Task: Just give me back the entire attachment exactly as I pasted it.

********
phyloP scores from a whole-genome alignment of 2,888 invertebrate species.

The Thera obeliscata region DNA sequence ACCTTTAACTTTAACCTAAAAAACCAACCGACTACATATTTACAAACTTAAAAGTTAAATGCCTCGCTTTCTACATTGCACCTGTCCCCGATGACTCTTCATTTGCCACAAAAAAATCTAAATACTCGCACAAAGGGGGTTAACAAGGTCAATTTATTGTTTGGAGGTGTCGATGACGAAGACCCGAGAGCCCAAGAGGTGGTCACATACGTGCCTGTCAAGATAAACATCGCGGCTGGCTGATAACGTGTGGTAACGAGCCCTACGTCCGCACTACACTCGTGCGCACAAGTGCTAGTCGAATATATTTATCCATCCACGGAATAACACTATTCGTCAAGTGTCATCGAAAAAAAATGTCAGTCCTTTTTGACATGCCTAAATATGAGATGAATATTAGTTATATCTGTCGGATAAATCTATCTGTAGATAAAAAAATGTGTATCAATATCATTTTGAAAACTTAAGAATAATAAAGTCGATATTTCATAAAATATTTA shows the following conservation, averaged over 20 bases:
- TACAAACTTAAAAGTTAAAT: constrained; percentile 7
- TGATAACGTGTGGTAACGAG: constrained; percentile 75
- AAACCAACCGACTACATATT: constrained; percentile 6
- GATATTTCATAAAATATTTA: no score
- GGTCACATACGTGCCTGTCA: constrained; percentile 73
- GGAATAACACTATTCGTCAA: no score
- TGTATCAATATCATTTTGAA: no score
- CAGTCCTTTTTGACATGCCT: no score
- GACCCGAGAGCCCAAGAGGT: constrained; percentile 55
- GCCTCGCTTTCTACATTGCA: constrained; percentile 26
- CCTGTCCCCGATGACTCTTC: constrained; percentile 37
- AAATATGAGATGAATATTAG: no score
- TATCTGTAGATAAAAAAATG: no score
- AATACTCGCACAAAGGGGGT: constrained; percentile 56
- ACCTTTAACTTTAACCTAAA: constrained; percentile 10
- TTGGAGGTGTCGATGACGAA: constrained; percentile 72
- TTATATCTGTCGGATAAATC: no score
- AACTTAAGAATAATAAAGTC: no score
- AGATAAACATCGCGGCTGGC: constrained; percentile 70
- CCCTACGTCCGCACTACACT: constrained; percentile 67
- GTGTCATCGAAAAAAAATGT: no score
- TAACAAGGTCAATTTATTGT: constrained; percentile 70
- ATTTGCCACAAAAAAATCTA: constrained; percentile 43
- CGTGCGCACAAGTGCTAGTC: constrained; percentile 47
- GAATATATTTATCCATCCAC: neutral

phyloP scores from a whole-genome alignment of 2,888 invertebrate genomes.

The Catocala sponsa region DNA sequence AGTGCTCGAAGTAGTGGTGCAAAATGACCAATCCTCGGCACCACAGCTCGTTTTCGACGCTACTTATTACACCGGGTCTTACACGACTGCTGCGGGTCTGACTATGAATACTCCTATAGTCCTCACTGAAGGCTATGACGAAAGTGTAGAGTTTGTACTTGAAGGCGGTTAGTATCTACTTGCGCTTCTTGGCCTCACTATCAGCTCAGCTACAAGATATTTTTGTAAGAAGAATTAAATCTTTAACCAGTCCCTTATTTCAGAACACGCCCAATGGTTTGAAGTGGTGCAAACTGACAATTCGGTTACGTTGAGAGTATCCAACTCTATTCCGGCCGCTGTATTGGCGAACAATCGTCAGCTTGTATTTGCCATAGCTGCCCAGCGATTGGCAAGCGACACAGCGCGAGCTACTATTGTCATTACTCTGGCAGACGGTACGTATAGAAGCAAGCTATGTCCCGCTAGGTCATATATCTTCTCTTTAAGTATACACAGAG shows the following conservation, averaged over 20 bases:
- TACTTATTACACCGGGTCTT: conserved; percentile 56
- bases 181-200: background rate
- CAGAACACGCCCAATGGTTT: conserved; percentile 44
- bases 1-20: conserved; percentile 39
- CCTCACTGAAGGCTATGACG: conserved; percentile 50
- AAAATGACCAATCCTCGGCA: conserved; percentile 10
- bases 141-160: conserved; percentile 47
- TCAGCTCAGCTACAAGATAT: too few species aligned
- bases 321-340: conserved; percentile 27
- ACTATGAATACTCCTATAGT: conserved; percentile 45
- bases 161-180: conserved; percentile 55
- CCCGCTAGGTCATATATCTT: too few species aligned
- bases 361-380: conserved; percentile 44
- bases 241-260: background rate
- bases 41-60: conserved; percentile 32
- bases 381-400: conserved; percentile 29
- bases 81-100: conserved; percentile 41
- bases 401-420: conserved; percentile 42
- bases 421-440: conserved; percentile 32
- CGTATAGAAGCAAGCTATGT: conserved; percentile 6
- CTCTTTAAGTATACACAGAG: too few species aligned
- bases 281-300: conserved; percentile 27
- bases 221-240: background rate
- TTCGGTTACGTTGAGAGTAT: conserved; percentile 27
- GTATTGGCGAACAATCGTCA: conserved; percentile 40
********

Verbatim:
phyloP scores from a whole-genome alignment of 2,888 invertebrate species.

The Thera obeliscata region DNA sequence ACCTTTAACTTTAACCTAAAAAACCAACCGACTACATATTTACAAACTTAAAAGTTAAATGCCTCGCTTTCTACATTGCACCTGTCCCCGATGACTCTTCATTTGCCACAAAAAAATCTAAATACTCGCACAAAGGGGGTTAACAAGGTCAATTTATTGTTTGGAGGTGTCGATGACGAAGACCCGAGAGCCCAAGAGGTGGTCACATACGTGCCTGTCAAGATAAACATCGCGGCTGGCTGATAACGTGTGGTAACGAGCCCTACGTCCGCACTACACTCGTGCGCACAAGTGCTAGTCGAATATATTTATCCATCCACGGAATAACACTATTCGTCAAGTGTCATCGAAAAAAAATGTCAGTCCTTTTTGACATGCCTAAATATGAGATGAATATTAGTTATATCTGTCGGATAAATCTATCTGTAGATAAAAAAATGTGTATCAATATCATTTTGAAAACTTAAGAATAATAAAGTCGATATTTCATAAAATATTTA shows the following conservation, averaged over 20 bases:
- TACAAACTTAAAAGTTAAAT: constrained; percentile 7
- TGATAACGTGTGGTAACGAG: constrained; percentile 75
- AAACCAACCGACTACATATT: constrained; percentile 6
- GATATTTCATAAAATATTTA: no score
- GGTCACATACGTGCCTGTCA: constrained; percentile 73
- GGAATAACACTATTCGTCAA: no score
- TGTATCAATATCATTTTGAA: no score
- CAGTCCTTTTTGACATGCCT: no score
- GACCCGAGAGCCCAAGAGGT: constrained; percentile 55
- GCCTCGCTTTCTACATTGCA: constrained; percentile 26
- CCTGTCCCCGATGACTCTTC: constrained; percentile 37
- AAATATGAGATGAATATTAG: no score
- TATCTGTAGATAAAAAAATG: no score
- AATACTCGCACAAAGGGGGT: constrained; percentile 56
- ACCTTTAACTTTAACCTAAA: constrained; percentile 10
- TTGGAGGTGTCGATGACGAA: constrained; percentile 72
- TTATATCTGTCGGATAAATC: no score
- AACTTAAGAATAATAAAGTC: no score
- AGATAAACATCGCGGCTGGC: constrained; percentile 70
- CCCTACGTCCGCACTACACT: constrained; percentile 67
- GTGTCATCGAAAAAAAATGT: no score
- TAACAAGGTCAATTTATTGT: constrained; percentile 70
- ATTTGCCACAAAAAAATCTA: constrained; percentile 43
- CGTGCGCACAAGTGCTAGTC: constrained; percentile 47
- GAATATATTTATCCATCCAC: neutral

phyloP scores from a whole-genome alignment of 2,888 invertebrate genomes.

The Catocala sponsa region DNA sequence AGTGCTCGAAGTAGTGGTGCAAAATGACCAATCCTCGGCACCACAGCTCGTTTTCGACGCTACTTATTACACCGGGTCTTACACGACTGCTGCGGGTCTGACTATGAATACTCCTATAGTCCTCACTGAAGGCTATGACGAAAGTGTAGAGTTTGTACTTGAAGGCGGTTAGTATCTACTTGCGCTTCTTGGCCTCACTATCAGCTCAGCTACAAGATATTTTTGTAAGAAGAATTAAATCTTTAACCAGTCCCTTATTTCAGAACACGCCCAATGGTTTGAAGTGGTGCAAACTGACAATTCGGTTACGTTGAGAGTATCCAACTCTATTCCGGCCGCTGTATTGGCGAACAATCGTCAGCTTGTATTTGCCATAGCTGCCCAGCGATTGGCAAGCGACACAGCGCGAGCTACTATTGTCATTACTCTGGCAGACGGTACGTATAGAAGCAAGCTATGTCCCGCTAGGTCATATATCTTCTCTTTAAGTATACACAGAG shows the following conservation, averaged over 20 bases:
- TACTTATTACACCGGGTCTT: conserved; percentile 56
- bases 181-200: background rate
- CAGAACACGCCCAATGGTTT: conserved; percentile 44
- bases 1-20: conserved; percentile 39
- CCTCACTGAAGGCTATGACG: conserved; percentile 50
- AAAATGACCAATCCTCGGCA: conserved; percentile 10
- bases 141-160: conserved; percentile 47
- TCAGCTCAGCTACAAGATAT: too few species aligned
- bases 321-340: conserved; percentile 27
- ACTATGAATACTCCTATAGT: conserved; percentile 45
- bases 161-180: conserved; percentile 55
- CCCGCTAGGTCATATATCTT: too few species aligned
- bases 361-380: conserved; percentile 44
- bases 241-260: background rate
- bases 41-60: conserved; percentile 32
- bases 381-400: conserved; percentile 29
- bases 81-100: conserved; percentile 41
- bases 401-420: conserved; percentile 42
- bases 421-440: conserved; percentile 32
- CGTATAGAAGCAAGCTATGT: conserved; percentile 6
- CTCTTTAAGTATACACAGAG: too few species aligned
- bases 281-300: conserved; percentile 27
- bases 221-240: background rate
- TTCGGTTACGTTGAGAGTAT: conserved; percentile 27
- GTATTGGCGAACAATCGTCA: conserved; percentile 40